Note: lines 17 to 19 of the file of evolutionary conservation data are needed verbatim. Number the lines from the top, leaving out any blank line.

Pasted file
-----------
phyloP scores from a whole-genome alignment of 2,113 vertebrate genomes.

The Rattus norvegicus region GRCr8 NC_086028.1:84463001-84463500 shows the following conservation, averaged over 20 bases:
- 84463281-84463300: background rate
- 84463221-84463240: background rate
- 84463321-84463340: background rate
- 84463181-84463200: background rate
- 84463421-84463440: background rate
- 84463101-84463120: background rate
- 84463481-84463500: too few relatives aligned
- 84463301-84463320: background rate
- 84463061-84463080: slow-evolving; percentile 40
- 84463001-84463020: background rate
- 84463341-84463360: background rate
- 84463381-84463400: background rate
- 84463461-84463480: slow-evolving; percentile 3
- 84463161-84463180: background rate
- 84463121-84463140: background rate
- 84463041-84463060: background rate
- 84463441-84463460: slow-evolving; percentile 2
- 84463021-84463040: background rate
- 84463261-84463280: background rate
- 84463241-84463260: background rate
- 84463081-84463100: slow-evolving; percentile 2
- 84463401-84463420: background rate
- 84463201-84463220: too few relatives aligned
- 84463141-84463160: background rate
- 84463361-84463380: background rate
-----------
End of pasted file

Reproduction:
- 84463121-84463140: background rate
- 84463041-84463060: background rate
- 84463441-84463460: slow-evolving; percentile 2